A BRITISH SEASIDE HOLIDAY IN 1958 by Jill Stoking
We were off! Our family of four, plus luggage, stuffed into the black Standard Eight (FPP 543) for the annual trip to Elmer Sands. We were sharing a bungalow for a whole week with a family of five, who lived just around the corner from us. The convoy, consisting of our car and their Vauxhall Velox, began the journey of approximately sixty miles which would include at least two stops en-route for me to throw up.
Elmer Sands sat between Bognor Regis and Littlehampton, both well known resorts on the south coast of the British Isles. Elmer Sands’ only claim to anything was that it had access to the same stretch of Sussex coastline - the grey pebble beach of the English Channel with its equally grey sea. In the summer the sea might well have taken on a more enticing hue but this was the Easter school holidays - cold with the threat of snow.
We’d stayed at Elmer Sands before but this year we’d opted for a bigger bungalow called ‘OIDUNO’. Four adults, two eight year old girls, two five year old boys and Ian, who was much older (at least eleven) and in my eyes he’d taken on a godlike status. Yes, I was experiencing my first crush - a bittersweet experience, not aided by my mother, who had acquired maths homework from my school, to be completed during the holidays. Her announcement to the world that I was falling behind the rest of humanity due to my ignorance of mathematics was humiliating. I was to be home-schooled for at least one hour every morning, before I could sample the delights of Elmer Sands.
Each day, after breakfast, we prepared for the beach. This was a well rehearsed military operation. The men (Ian included) would take the groundsheets, bags stuffed with towels, thermos flasks, swimming costumes, cups, milk, sugar and biscuits to the beach and stake our claim to a favourable pitch - up against a breakwater that shielded us from whichever way the wind was blowing. Here, the men would lay out the groundsheets, topped with towels and secured with pebbles at each corner. This male bonding meant that the dads would be guarding the pitch throughout lunchtime, while the mums returned to the bungalow to prepare sandwiches to bring back to our encampment. All this territorial aggression and male posturing, even though there was notably nobody else around for miles! But here we stayed, ALL DAY, trying to keep warm by collecting shells, playing with bat and ball when the sea released a strip of sand, searching for crabs in revealed rock pools or posing for the Brownie box camera to prove what a wonderful time we were having. We sometimes even ventured into the sea for a paddle.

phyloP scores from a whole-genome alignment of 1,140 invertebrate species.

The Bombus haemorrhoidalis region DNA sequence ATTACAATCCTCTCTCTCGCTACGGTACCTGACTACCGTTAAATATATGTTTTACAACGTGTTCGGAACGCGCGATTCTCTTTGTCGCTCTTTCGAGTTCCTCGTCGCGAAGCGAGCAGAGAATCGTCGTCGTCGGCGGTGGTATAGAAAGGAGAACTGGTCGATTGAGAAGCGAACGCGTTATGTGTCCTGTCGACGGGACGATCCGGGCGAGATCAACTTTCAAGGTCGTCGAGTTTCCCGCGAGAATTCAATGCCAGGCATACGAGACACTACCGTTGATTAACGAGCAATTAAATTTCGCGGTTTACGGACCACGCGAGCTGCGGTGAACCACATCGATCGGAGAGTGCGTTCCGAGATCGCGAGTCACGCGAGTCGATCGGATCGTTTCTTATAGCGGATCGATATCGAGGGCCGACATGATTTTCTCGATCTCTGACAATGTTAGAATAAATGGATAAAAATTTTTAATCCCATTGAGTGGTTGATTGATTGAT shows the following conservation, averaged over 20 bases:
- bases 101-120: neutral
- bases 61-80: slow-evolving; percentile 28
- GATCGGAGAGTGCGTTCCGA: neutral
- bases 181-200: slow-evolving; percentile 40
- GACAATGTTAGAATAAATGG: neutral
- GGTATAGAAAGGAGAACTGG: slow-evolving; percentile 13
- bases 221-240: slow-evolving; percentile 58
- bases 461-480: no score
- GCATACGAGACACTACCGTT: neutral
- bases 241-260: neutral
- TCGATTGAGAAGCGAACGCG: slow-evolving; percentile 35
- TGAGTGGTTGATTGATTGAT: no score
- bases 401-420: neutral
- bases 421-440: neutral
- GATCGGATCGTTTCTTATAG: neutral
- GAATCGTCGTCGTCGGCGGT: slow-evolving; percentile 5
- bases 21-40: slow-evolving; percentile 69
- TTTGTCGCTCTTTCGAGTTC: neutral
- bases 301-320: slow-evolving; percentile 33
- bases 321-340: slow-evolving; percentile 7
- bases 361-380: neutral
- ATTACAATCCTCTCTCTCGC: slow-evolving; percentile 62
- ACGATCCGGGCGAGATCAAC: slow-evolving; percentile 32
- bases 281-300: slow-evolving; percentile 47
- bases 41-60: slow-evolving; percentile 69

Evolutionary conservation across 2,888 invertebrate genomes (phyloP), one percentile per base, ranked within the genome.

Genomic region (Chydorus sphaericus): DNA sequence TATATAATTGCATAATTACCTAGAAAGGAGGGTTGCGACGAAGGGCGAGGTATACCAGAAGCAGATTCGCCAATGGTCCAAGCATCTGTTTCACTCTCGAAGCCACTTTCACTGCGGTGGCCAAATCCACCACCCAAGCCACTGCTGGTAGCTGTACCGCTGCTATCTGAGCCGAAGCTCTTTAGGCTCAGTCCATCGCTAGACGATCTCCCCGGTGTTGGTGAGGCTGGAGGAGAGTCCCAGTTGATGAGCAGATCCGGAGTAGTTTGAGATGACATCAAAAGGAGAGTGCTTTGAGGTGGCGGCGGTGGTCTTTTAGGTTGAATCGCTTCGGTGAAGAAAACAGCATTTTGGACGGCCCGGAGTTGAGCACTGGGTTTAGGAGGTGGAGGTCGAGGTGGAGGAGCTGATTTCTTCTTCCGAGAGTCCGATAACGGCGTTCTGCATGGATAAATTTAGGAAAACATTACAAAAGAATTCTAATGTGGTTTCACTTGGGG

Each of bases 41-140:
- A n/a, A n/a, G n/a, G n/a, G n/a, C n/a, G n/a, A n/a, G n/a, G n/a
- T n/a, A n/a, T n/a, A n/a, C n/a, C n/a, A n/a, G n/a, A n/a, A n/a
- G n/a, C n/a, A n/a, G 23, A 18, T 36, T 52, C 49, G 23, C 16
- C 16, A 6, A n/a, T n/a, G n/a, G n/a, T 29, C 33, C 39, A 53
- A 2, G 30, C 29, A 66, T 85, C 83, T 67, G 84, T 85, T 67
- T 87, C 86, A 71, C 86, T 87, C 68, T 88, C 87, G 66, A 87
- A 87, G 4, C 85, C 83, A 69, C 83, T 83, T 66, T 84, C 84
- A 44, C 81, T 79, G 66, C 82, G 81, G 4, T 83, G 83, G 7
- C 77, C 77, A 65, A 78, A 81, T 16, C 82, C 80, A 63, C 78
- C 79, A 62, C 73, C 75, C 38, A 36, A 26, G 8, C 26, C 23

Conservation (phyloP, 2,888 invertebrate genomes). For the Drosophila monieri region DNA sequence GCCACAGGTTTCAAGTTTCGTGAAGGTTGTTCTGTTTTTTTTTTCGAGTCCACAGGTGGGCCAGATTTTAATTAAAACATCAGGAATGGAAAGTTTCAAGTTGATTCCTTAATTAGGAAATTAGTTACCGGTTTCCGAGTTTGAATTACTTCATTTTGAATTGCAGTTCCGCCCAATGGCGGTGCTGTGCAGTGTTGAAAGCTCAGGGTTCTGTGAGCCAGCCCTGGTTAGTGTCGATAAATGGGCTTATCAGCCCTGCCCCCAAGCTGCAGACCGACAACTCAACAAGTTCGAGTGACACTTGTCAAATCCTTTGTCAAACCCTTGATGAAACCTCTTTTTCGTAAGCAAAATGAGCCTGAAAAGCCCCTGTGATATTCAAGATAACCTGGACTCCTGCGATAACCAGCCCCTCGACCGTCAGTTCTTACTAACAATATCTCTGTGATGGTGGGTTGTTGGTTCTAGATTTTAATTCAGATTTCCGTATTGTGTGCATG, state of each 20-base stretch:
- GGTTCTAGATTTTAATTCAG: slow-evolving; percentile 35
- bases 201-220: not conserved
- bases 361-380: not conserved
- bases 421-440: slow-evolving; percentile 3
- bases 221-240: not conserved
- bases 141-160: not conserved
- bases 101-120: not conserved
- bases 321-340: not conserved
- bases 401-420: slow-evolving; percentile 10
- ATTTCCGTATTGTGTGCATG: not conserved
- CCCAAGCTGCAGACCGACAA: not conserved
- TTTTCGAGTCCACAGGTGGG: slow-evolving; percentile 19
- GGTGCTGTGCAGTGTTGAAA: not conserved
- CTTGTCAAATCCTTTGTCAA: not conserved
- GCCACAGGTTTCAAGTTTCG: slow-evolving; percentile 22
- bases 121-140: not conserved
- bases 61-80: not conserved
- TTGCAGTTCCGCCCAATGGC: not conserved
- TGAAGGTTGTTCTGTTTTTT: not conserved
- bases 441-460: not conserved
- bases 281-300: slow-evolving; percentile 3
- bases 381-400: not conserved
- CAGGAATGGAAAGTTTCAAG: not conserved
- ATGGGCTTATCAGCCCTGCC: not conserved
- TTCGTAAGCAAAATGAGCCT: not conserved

My favourite pastime was to escape, with a book, underneath one of the towels. A secretive occupation because my choice was usually selected from an accumulation of reading material left behind, at the holiday bungalow, by previous visitors and even I recognised that these gems weren’t always suitable for an eight year old, which made this occupation all the more delicious. This year’s selection was ‘The Devil Rides Out’ by Dennis Wheatley and I was quite sure it would be high on the ‘Totally Unacceptable’ list.
All this family bonding made what happened to the two five year old boys all the more unlikely, but goes to prove that parental vigilance was necessary, even at Elmer Sands.
They went missing. Suddenly, somebody noticed that the boys weren’t there anymore. There was the usual assumption that they were hiding - difficult on a beach that had it benefited from a shelter in which to hide, we would’ve already been in it! There was a flurry of activity as every adult reached the same conclusion - this could be serious. One of the dads was dispatched to the bungalow to see if the boys had, for some inexplicable reason, gone back home. They hadn’t and panic was beginning to build.
The grown ups (Ian included) took a calculated guess at the moment that the boys might have decided to do their own thing. It was a bit random but after time wasted on debate - which included a hint of criticism by everybody, aimed at no one and everyone, because nobody had realised sooner that the boys were no longer with us - the grown ups (Ian included) reckoned that the boys had been gone for about an hour.
Once you were out of semaphore range, there was no way of keeping in contact with each other in 1958 so it was decided that we would all walk, without getting distracted, for about sixty minutes. If we had no sighting of them in that time, we were all to come straight back to the dad on the beach, who was staying with the camp in case the boys returned. Us older ones (Ian included) were sent to search the beach towards Littlehampton, while the two mums, one of whom was already in tears and fearing the worst, went in the other direction towards Bognor Regis. The remaining dad disappeared to find of a phone box, to alert the police.
I’m proud to say that us older ones (Ian included) found the little brats some twenty minutes walk away. The boys had found a patch of sand in the sun, beneath the protection of the sea wall and were totally immersed in building their version of a model village out of sand, pebbles, seaweed and beach dross. We sat on the sea wall soaking up the welcome warmth of the sun. After all, we now had time to spare. Us older ones (Ian included) never let it show that we’d been scared for the boys. We’d leave that side of things to the grown ups. For that moment in time, we were just enjoying being kids together (Ian included).
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